Giorgione is a Venetian painter who died young. Some of his paintings were completed by Sebastiano del Piombo and Titian, sometimes to the extent that it is now hard to determine how much of Giorgione’s hand is in them. However, The Adoration of the Shepherds (aka The Allendale Nativity) is a painting that is now believed to be entirely by Giorgione, and it is a perfect example of the clarity and luminescence that characterize paintings of the Venetian High Renaissance. Giorgione, Giovanni Bellini, and his pupil Titian were all inhabitants of a city where pigments were abundant and of the best quality. In their time, there were at least two dozen vendicolori (sellers of pigments) who would provide the best-quality blues, greens, and reds to painters all over Europe. When Titian was painting a portrait of Charles V at his court in Bologna, he ran out of the red madder lake pigment; because he had to write a letter requesting that more be sent to him from Venice, we have written proof of how important it was for Titian to have authentic Venetian pigments.
Italian churches, palaces, and public buildings are decorated with images and patterns that are sometimes painted but also often created from pieces of colored stones. Smaller works—tableaux, plaques, caskets, boxes, and jewelry—when covered in small pieces of colored stones, are called pietre dure. An exquisite example of such pietre dure compositions can be found in the altar of the Florentine Basilica of San Lorenzo, where Gaspare Maria Paoletti created three panels with biblical scenes. His Sacrifice of Isaac features bands of blue lapis lazuli, but you can also spot green malachite, various agates, and red-orange carnelian. Those semi-precious stones would be mined in Germany and then laboriously shipped on mules across the Alps to the workshops of Italian artists.
Until the discovery of the New World, the best fur in Europe was obtained from the north, from animals hunted in the vast forests of Lithuania, Poland, Germany, or Russia. For almost two millennia, the fur trade across Europe spurred economic exchanges, military raids, and the rise or fall of fortunes.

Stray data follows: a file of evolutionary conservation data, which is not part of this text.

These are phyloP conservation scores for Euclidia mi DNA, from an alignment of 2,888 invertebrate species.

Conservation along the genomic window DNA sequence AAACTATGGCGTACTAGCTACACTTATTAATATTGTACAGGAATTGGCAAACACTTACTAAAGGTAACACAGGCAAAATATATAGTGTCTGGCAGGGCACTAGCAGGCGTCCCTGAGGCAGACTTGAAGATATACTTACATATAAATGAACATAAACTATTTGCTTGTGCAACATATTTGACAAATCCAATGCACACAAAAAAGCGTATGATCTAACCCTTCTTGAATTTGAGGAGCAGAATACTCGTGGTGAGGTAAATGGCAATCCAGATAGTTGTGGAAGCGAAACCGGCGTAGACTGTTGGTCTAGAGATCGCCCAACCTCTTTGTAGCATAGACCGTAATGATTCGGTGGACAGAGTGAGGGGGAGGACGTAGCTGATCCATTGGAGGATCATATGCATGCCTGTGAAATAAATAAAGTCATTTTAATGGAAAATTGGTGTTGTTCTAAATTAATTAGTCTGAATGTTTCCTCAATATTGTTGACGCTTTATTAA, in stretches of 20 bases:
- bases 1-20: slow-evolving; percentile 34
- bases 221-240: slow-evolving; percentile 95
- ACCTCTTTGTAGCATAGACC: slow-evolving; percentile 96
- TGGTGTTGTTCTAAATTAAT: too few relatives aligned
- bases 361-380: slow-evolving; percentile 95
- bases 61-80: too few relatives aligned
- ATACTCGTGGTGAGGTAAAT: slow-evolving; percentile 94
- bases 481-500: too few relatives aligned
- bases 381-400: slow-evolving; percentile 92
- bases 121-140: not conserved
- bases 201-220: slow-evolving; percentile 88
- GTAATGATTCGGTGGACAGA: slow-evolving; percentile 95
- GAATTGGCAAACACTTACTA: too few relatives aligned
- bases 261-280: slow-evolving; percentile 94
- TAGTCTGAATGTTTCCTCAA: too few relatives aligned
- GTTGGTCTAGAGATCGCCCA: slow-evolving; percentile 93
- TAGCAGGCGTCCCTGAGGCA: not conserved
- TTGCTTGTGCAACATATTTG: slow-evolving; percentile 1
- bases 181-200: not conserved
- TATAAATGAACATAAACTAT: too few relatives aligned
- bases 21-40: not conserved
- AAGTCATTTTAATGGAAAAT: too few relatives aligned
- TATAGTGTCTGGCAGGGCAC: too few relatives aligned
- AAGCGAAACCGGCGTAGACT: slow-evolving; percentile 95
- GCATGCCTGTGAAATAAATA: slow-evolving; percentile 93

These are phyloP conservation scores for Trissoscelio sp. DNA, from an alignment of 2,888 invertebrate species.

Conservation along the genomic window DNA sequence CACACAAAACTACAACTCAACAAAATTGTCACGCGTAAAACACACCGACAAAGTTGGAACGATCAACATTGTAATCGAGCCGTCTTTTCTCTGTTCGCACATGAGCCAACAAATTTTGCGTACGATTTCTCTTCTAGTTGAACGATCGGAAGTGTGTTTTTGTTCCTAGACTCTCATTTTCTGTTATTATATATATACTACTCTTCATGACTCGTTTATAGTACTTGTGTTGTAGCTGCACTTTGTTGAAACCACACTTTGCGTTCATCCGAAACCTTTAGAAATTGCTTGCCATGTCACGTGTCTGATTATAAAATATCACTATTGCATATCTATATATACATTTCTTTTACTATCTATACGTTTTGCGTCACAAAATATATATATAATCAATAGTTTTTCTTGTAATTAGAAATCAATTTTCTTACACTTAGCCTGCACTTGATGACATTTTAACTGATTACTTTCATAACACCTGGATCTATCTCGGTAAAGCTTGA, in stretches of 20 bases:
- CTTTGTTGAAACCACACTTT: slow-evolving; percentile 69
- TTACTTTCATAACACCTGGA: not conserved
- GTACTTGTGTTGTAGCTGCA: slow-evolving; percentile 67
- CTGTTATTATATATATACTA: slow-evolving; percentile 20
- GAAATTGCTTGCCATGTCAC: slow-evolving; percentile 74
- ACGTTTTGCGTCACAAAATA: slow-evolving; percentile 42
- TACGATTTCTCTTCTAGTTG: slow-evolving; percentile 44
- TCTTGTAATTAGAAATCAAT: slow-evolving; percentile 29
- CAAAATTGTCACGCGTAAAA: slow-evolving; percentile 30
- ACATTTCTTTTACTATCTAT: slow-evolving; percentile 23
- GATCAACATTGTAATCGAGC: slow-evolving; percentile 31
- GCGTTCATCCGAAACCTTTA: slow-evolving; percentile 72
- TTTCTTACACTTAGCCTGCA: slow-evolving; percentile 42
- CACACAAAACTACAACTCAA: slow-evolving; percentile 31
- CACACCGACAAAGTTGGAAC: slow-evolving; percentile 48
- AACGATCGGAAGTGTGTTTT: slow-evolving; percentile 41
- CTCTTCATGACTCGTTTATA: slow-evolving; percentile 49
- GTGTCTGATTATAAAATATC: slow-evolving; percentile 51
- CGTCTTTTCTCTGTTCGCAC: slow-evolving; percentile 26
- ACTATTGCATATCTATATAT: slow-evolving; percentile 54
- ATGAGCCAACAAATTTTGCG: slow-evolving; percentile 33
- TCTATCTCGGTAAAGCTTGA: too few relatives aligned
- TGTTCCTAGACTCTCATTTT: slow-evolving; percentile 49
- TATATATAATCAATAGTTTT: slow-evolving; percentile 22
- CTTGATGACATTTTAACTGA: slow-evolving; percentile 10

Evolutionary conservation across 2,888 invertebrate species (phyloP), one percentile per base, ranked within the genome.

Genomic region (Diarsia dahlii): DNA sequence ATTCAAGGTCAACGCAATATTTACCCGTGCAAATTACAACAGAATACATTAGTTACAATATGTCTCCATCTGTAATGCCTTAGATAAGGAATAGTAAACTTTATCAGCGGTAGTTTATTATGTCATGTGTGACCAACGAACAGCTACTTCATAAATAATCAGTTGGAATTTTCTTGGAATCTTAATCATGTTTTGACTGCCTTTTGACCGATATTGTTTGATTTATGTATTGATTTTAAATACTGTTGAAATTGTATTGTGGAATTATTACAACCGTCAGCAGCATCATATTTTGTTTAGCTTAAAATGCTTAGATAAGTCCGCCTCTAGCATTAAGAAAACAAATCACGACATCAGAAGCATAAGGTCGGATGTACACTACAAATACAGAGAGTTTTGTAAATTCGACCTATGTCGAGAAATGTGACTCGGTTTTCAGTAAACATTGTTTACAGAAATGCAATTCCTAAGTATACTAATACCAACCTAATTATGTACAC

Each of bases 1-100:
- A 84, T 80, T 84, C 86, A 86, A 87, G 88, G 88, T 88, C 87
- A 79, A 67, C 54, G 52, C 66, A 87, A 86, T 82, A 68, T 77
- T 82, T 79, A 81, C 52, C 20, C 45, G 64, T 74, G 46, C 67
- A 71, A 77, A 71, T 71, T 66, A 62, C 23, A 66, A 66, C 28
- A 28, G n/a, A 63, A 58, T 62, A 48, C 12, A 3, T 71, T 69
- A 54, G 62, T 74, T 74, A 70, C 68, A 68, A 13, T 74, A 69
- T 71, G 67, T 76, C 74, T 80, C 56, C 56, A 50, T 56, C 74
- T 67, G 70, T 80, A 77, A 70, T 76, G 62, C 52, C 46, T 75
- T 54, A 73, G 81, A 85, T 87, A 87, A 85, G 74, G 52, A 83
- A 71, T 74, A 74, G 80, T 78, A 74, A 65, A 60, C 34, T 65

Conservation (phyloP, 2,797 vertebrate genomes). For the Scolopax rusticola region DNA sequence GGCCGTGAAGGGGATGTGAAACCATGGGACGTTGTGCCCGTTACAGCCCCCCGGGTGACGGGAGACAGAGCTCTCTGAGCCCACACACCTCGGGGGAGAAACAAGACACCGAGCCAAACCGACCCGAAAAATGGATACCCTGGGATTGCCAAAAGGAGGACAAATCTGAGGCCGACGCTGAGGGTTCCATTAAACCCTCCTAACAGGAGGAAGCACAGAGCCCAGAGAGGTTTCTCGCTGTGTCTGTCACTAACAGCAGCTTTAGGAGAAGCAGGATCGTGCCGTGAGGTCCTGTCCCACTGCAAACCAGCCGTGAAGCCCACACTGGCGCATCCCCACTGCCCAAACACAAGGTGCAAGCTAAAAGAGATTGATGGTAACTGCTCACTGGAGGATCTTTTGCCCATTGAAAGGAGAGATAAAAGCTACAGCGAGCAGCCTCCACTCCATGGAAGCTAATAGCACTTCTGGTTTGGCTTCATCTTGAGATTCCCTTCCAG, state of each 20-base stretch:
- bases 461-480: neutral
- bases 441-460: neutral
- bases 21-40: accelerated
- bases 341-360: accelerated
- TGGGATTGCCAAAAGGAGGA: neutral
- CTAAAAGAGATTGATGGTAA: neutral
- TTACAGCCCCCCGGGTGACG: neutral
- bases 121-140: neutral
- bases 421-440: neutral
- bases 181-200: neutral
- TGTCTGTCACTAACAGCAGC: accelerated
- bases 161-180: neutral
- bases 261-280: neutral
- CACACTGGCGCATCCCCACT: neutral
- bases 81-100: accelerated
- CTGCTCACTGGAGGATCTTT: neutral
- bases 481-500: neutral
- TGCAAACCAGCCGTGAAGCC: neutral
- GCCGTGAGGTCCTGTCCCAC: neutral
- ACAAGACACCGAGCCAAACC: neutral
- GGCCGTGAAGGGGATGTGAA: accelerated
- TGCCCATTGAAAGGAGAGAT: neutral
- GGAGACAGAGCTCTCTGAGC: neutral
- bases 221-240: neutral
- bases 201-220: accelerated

When Lucas Cranach the Elder was hired to paint a portrait of the emperor Charles V, the goal was to obtain a good official portrait by an important artist who held a position as a court painter in Wittenberg. Cranach complied, creating a good likeness of a ruler who was in his prime (he was 33 years old in 1533 when this portrait was painted), but there was hardly any flattery. Other portraits of Charles V done by Titian (two of them in the same year 1533) were much grander images, and Titian became the emperor’s favorite artist.
In both the Cranach and Titian portraits, the emperor is warmed up by a mink stole—a fashionable and costly status symbol. Fur collars, coats, or sleeve trimmings show up in many medieval and Renaissance portraits of burghers, clergy members, and aristocrats. Painters were often fascinated by fur’s texture and the challenge of rendering the fluffy softness with the greatest realism. When Rubens painted his tender and intimate portrait of his second wife Helena Fourment, he wrapped her in a fur cover, contrasting the white and smooth skin of his very young spouse with the heaviness of the coverlet.
Until perhaps the second half of the 20th century, when fashion and concern for animals changed the social position of fur, European buyers could not get enough of this commodity. To satisfy the demand that extended down over a few centuries from the most affluent to the middle class, traders started importing fur from North America as soon as the colonies were established.
By the late 18th century, furs imported from America had become so strongly associated with that region that Benjamin Franklin would wear a fur hat while conducting his diplomatic missions in Paris on behalf of the American revolutionary cause. The fact that he would hardly dress like that at home just underscored that Franklin knew how much an exotic “fur trapper hat” would remind people of the New World and its inhabitants.
Even as Europe continued to explore other continents in search of raw materials—precious metals, rubber, spices, rare woods, furs, and gemstones—inter-European trade often included precision instruments (scales, telescopes, microscopes, sextants) and increasingly precise weapons—from cannons to pistols. And there was one object that no ship captain, scientist, or wealthy homeowner would do without: clocks. While in earlier centuries clocks would be sometimes more decorative than accurate, they became indispensable in sailing (i.e., the conquering of new seas and lands) and in science. German and Swiss clock-makers and French and Italian goldsmiths produced many timekeepers for mantelpieces, hallways, factories, and observatories, but the clocks that become the object of the most intense trade were often status symbols of the owner’s wealth. The clock above is a creation of two masters, with the actual clock movement designed by royal clock-maker Paul Gudin and the case attributed to André-Charles Boulle. Boulle, probably the most famous Baroque cabinetmaker, worked in the employ of the Sun King Louis XIV. Boulle and his workshop produced unmatched masterpieces: cabinets of wood inlay, clocks with intricate designs of brasswork, and caskets with tortoiseshell decorations. Clocks as elaborate as these would have been made solely for kings and aristocratic households.